Where Promoting And Encouraging The Arts Is A Way Of Life
Tuesday, August 9, 2016
Daily Grind - New Sculpture by Jim Rennert
Jim Rennert (American, b. 1958) Daily Grind bronze and steel, 14 x 29 x 10 in.
When one encounters a sculpture by Jim Rennert, it is hard not to relate his work to one’s own personal experience, or find humor in his pieces which represent the competitive nature of business and contemporary life. Rennert’s body of work stems from the concept that “business has become for many the sport of a lifetime”. His signature works portray an anonymous suited-man with unidentifiable facial features, often combined with hard lined forms of bronze and steel representing a challenge that the man must overcome. The anonymous figures accompanied by intuitive and clever titles help guide the viewer in reflecting on their own similar experiences. Rennert hopes that viewers will see his works in an optimistic and hopeful light, rather than through a disheartening lens. Rennert states, “I think people are still struggling and dealing with making a living and all of the challenges that it entails. Work is a big part of all of our lives. I find a lot of inspiration in seeing the innovation, tenacity and success that people are experiencing.”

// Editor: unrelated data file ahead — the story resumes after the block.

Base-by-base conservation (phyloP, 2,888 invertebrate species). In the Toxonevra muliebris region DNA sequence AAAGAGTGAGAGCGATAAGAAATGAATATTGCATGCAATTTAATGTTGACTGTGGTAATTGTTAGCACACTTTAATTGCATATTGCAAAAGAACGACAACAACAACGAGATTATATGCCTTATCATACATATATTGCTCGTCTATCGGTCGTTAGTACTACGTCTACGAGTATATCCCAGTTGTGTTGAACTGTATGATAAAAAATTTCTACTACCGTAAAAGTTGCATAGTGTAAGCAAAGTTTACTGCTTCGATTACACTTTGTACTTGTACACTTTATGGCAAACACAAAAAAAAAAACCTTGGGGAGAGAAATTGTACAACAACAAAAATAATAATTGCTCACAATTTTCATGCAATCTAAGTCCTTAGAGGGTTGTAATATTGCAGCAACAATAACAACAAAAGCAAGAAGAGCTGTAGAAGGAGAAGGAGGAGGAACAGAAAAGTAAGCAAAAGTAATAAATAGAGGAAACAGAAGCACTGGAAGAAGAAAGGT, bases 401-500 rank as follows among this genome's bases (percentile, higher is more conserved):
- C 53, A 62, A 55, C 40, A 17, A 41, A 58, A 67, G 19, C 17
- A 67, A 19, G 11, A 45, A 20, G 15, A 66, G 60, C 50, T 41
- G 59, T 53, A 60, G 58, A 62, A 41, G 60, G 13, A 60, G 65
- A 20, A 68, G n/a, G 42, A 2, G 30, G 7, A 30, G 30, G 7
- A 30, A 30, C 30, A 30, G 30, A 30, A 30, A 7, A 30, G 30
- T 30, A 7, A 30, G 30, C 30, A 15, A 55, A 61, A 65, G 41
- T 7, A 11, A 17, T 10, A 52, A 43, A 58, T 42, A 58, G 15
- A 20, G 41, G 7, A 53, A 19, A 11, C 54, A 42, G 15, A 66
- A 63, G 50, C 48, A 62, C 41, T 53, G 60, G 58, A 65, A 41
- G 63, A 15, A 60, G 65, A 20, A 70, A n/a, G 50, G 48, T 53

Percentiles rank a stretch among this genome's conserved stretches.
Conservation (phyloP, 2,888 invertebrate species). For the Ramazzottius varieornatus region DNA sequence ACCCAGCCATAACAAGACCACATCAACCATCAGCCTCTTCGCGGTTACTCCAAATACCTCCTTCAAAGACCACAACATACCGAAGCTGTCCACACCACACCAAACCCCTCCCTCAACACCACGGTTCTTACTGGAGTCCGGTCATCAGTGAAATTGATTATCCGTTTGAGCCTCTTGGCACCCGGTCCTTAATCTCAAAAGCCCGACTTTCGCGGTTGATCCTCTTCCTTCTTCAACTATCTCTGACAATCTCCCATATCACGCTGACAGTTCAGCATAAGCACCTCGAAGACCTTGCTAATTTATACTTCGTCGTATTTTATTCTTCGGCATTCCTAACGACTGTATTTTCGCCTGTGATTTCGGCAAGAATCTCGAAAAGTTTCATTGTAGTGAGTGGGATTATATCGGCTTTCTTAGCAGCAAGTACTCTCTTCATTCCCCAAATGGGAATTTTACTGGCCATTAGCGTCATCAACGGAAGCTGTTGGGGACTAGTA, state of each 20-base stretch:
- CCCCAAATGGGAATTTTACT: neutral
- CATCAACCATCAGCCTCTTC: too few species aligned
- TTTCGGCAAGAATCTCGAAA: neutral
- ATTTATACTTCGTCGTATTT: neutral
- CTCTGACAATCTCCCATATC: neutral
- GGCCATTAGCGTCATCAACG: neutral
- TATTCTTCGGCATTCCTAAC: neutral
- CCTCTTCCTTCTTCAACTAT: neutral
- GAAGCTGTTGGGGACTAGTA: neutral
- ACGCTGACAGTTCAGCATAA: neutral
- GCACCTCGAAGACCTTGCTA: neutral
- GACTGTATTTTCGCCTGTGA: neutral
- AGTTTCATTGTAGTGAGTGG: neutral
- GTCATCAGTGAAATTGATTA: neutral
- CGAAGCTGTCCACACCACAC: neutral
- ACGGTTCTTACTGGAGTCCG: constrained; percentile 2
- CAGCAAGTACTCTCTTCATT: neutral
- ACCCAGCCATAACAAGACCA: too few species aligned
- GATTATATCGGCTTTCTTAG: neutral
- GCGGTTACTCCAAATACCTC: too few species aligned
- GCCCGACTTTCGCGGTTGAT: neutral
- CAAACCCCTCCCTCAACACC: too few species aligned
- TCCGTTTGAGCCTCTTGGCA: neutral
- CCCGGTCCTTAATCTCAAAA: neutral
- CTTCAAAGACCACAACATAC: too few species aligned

Rennert’s, Daily Grind (2016), is the embodiment of the physical and mental struggles that people face on a daily basis in business. In this particular piece, Rennert displays two suited-men back to back with their arms locked in a grueling physical tussle, with no end in sight to their exertion. The title of the work, Daily Grind, emphasizes the struggles with one’s self to compete and perform day after day. This work draws on Rennert’s earlier sculptures, where he incorporated the action derived from sports to parallel with themes of business.
Rennert’s work is regularly exhibited at the major art fairs throughout the US, as well as represented in galleries, and private and public collections worldwide. In 2014-2015 Rennert was honored with a public exhibition in New York City of his monumental sculpture, THINK BIG, which was displayed in Union Square in cooperation with the NYC Parks Department.